CulturallyOurs Russian Maslenitsa Festival And Blini Recipe

Maslenitsa And Blini Recipe From Russia

CulturallyOurs Russian Maslenitsa Festival And Blini Recipe

Have you ever heard of a Shrove Tuesday Pancake Day in the UK or Australia? Fat Tuesday in France or the USA? Now imagine this glorious feast of pancakes that usually lasts for just one day being celebrated for the entire week. This is Maslenitsa which is celebrated all throughout Russia.CulturallyOurs Russian Maslenitsa And Blini RecipeMaslenitsa is perhaps the oldest surviving Slavic holiday that uniquely combines Orthodox traditions and has pagan roots. Before the 10th century when Christianisation took over Kievan Rus, Maslenitsa was known as a Sun-Festival. People would use that time to say goodbye to winter and welcome springtime. After Christianization, the idea has shifted into the last chance for people to find joy in delicious food, parties, music and dancing, as all of that will be prohibited throughout the Great Lent. This Lent, also called The Great Fast, is the most important fasting season in the church year in Russia. It is characterized by the abstinence of foods like dairy and eggs (while meat is being forbidden already at the beginning of Maslenitsa), intensified prayer both in church and in privacy, focused self-examination and practice of humility. Lasting for forty days, Lent ends on Easter – celebration of Resurrection Sunday, the Rising of Jesus – called “Pascha” in Russian.CulturallyOurs Russian Maslenitsa And Blini RecipeMaslenitsa festival, already holding so much meaning, is quite extraordinary also in the way it is structured. Each day of Maslenitsa has a special theme, that makes the whole week a perfect playground for people to connect and have fun together.

Monday is for ‘Meeting’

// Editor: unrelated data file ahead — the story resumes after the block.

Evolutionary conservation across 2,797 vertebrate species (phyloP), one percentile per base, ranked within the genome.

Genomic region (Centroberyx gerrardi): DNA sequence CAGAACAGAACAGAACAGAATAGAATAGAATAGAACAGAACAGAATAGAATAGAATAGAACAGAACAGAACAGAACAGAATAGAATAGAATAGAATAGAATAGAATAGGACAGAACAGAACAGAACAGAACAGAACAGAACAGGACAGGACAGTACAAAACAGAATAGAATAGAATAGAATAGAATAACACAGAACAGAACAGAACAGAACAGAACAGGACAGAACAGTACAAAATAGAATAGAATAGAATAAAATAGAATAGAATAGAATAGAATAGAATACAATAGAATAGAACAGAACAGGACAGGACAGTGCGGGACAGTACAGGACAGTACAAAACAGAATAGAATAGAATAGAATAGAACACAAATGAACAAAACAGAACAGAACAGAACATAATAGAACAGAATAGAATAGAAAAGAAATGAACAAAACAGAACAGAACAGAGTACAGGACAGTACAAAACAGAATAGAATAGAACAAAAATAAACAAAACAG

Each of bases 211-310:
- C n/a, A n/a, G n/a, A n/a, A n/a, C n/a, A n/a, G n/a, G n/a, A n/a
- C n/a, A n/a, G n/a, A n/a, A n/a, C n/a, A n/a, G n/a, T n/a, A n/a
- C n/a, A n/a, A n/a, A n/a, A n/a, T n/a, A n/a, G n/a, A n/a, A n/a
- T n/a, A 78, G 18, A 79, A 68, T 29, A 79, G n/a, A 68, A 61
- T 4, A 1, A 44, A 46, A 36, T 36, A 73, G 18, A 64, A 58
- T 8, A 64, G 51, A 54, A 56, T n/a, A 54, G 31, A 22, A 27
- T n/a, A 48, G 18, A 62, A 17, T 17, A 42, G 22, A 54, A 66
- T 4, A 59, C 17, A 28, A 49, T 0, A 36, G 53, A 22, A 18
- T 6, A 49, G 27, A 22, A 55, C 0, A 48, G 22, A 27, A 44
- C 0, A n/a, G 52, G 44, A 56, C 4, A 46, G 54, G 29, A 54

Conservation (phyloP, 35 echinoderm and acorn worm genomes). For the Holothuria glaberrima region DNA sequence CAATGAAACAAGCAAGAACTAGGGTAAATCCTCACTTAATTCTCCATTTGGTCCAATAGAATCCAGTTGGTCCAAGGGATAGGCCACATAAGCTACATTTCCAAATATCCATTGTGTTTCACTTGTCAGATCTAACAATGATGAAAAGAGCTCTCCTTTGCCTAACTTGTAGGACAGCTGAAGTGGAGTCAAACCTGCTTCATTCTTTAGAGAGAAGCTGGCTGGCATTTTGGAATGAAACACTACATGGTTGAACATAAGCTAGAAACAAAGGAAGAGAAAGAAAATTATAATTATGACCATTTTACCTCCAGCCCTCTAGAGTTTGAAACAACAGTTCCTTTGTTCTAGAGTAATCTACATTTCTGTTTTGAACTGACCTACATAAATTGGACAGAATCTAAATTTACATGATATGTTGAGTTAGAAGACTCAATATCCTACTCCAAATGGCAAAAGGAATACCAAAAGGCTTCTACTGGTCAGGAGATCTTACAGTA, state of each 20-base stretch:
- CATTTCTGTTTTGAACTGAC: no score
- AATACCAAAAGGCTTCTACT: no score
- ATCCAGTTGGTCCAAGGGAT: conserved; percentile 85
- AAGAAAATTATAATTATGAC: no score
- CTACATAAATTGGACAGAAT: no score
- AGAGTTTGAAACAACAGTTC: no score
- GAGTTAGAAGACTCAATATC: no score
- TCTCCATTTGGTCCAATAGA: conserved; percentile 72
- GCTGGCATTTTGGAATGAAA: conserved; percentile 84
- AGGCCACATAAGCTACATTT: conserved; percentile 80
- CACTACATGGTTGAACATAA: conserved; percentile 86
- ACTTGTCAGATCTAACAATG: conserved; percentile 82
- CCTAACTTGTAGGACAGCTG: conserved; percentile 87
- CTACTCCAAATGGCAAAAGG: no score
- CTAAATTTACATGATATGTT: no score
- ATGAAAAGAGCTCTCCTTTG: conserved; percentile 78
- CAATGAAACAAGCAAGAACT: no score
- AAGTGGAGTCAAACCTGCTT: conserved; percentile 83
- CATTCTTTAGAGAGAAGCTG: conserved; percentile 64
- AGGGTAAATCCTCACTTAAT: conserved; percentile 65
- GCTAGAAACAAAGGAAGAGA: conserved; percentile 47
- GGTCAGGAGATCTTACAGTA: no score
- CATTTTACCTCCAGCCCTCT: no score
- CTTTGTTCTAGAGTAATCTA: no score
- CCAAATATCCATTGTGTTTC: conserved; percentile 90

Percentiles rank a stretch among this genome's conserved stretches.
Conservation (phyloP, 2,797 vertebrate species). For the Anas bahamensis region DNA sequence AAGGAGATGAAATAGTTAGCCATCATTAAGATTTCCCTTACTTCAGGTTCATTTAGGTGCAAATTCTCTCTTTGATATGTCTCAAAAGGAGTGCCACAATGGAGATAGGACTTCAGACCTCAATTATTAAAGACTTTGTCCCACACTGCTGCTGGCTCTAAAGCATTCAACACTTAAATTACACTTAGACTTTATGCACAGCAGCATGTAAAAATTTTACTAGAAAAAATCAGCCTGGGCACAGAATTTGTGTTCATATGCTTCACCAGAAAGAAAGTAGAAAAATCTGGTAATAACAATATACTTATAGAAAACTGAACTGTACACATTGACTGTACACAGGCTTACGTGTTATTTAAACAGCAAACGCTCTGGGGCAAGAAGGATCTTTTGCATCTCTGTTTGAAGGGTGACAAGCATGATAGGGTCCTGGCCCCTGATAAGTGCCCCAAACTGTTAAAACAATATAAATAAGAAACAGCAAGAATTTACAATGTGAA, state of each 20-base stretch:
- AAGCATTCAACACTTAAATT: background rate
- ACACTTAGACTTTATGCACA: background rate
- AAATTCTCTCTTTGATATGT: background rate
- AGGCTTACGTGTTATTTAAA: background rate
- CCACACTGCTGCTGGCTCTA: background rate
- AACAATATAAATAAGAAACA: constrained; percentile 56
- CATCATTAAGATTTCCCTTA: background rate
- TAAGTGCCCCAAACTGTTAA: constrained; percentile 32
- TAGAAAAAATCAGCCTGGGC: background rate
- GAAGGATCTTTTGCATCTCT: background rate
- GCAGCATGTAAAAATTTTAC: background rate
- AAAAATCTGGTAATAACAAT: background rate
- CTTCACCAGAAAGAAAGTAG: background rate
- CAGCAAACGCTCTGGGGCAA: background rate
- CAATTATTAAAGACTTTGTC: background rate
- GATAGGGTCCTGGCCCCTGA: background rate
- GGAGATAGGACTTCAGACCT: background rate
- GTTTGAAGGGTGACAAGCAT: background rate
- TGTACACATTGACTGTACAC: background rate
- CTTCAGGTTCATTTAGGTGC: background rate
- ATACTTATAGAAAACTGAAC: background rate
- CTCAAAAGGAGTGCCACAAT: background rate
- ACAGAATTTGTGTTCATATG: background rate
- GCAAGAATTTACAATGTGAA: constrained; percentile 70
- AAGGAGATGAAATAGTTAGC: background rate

It is the day to create the main character of the festival – Maslenitsa doll, made out of straw and dressed in bright women’s clothes and rags. She symbolizes Winter and will be at the center of celebration for the whole week. People start dancing khorovods around her, which are circle dancing with the crowd holding hands, making the same moves and sometimes also singing chorus.CulturallyOurs Russian Maslenitsa And Blini RecipeWomen start baking thin pancakes called “blini” in huge amounts, building stacks on stacks of them, feeding everyone. The first blinis are usually prepared for the poor people.

Tuesday is for ‘Playing’

Folk games, building snow and ice forts, playing snowballs, eating as many pancakes as you possibly can. Another important theme for this day is matchmaking. Back in time, during this day of the festival the single guys were allowed to kiss any single girl they liked. The meaning and belief behind it is to form new couples. There is a saying – “A match made on Maslenitsa will turn into a marriage on Krasnaya Gorka” – the latest is the Sunday after Easter, translating that it takes a little over 50 days for a couple to become a married one.

Wednesday is called ‘Sweet Tooth Day’

A day to go visit family, friends and neighbors, or welcome them at home with pancakes. Special tradition for this day is that sons-in-law visit their mothers-in-law who feed them with pancakes, of course.

Thursday is the day for ‘Revelry’